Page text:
The super high gloss finish on transport repaints is the result of the ultra high gloss urethane's. Imron, a Dupont product is the best example I can think of, but really not the paint they use... A two part polyurethane mixed together with a catalyst and other additives, sits for about half our to let the chemicals interact with each other before applying. Boeing and other larger completion centers use electrostatic guns enabling the paint to flow smoother and finer with better adhesion qualities. The high gloss is a protective layer that forms on the top surface upon curing. Unlike cars...this is not a clear gloss coat. This paint is notorious for it's "Wet Look". The downside of polyurethanes is that they tend to oxidize much like a gel coat on a boat. Polishing will bring it right back up but eventually another repaint will be in order. This oxidation is evident on Southwest Canyon Blue. The reds in the blue paint fade first. With the high use of composites it is necessary to ensure good coverage to prevent water invasion. So all wing panels and control surfaces get the paint. The torque box sometimes receives corrugard,an aluminized coating to help reduce fuel temp in the wing. MD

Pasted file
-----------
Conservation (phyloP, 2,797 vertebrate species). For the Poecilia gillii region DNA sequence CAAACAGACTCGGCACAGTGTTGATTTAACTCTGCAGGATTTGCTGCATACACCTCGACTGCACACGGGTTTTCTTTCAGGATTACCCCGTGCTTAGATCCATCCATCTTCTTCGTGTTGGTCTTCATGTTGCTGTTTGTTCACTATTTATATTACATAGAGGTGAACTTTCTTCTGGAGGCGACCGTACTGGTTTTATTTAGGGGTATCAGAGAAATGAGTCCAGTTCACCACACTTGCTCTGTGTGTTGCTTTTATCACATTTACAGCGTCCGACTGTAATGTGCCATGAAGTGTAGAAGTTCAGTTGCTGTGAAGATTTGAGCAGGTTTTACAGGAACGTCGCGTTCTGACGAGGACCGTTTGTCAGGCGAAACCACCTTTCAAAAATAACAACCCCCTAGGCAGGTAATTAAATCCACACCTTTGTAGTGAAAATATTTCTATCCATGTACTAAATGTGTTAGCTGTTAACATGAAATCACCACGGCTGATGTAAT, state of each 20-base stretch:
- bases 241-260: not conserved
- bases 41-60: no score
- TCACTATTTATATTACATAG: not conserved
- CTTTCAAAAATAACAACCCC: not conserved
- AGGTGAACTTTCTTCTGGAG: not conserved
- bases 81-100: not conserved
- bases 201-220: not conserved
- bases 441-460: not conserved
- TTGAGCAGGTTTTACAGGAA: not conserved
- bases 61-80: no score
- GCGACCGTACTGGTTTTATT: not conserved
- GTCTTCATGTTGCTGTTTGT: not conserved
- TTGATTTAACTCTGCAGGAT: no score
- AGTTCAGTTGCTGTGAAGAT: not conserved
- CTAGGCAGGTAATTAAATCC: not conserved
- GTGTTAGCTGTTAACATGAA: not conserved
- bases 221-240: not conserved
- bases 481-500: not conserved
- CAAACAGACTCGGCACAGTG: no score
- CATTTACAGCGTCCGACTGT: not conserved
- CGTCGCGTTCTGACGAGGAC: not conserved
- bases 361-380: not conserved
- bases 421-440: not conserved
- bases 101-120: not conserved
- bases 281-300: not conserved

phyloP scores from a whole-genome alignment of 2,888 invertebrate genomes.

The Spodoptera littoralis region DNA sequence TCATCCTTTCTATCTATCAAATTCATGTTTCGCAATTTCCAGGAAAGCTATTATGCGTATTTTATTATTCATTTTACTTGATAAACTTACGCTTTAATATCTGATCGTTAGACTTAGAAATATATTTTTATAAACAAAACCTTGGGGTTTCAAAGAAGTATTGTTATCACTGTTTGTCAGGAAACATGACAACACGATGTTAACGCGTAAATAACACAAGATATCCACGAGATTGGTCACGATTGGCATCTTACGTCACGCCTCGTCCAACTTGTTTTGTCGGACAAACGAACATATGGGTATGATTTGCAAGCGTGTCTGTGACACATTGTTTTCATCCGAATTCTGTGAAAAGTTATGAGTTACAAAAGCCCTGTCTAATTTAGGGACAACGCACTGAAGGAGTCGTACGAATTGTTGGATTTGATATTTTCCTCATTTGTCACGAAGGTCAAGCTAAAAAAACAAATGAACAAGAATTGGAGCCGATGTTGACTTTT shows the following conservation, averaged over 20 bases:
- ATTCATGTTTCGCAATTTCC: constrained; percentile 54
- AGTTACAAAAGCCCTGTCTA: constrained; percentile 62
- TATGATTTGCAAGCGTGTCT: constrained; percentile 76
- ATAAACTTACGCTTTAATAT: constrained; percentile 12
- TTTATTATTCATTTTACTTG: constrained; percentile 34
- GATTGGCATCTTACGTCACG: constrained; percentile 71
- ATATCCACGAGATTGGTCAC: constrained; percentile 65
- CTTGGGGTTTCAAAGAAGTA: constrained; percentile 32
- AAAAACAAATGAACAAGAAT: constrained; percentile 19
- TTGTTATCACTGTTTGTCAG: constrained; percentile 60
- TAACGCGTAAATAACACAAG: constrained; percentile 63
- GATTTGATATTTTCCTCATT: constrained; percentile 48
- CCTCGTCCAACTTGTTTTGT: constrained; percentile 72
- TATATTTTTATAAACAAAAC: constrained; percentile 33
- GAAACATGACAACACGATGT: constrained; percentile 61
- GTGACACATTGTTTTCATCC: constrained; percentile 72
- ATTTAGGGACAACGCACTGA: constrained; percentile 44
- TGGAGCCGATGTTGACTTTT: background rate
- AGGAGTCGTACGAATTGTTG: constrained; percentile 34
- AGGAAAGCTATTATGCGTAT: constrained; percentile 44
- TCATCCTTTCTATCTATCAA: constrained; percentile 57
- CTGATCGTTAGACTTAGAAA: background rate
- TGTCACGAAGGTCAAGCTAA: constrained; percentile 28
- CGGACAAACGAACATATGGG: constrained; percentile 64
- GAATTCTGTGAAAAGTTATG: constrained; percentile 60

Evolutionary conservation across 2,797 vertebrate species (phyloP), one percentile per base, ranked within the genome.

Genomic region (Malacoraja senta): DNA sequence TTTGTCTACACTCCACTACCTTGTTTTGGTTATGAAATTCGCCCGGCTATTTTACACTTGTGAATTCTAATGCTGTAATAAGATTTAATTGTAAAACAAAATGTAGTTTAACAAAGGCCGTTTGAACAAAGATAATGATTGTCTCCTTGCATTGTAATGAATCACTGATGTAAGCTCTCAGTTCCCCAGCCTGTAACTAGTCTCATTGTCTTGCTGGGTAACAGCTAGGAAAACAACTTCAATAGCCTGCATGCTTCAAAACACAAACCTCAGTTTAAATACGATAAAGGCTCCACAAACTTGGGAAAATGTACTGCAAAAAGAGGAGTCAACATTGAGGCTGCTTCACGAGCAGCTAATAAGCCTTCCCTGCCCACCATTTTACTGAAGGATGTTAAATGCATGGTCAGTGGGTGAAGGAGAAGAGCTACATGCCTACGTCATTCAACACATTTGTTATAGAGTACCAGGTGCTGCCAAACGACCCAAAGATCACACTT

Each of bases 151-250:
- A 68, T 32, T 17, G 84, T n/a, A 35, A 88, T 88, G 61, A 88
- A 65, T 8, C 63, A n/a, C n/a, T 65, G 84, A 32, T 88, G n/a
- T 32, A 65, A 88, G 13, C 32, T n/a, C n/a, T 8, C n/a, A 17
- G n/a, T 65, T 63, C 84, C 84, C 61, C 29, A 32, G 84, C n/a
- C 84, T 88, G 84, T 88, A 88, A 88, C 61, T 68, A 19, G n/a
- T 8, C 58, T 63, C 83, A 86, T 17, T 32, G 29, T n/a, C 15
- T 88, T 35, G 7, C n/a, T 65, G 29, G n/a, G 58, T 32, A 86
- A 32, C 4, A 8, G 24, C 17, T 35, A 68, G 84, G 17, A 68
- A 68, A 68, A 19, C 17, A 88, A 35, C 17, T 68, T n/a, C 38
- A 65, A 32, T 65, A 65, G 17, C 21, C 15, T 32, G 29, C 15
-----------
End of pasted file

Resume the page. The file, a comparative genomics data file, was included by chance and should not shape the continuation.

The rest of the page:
-80's, DC-9's used to polish wing skins as the aluminum they used held a shine due to it's alloy.
The only planes I've actually seen get polished are corporate jets...they sometimes use a Teflon spray, helps promote easy bug splat removal. Sometimes heavy iron will bright work their leading edges and nacelles, but rare. Airbus sometimes paints leading edges and installs Teflon tape on the leading edges. The A380 has painted leading edges on some of the surfaces which surprises me due to the size of the radius of the leading edges.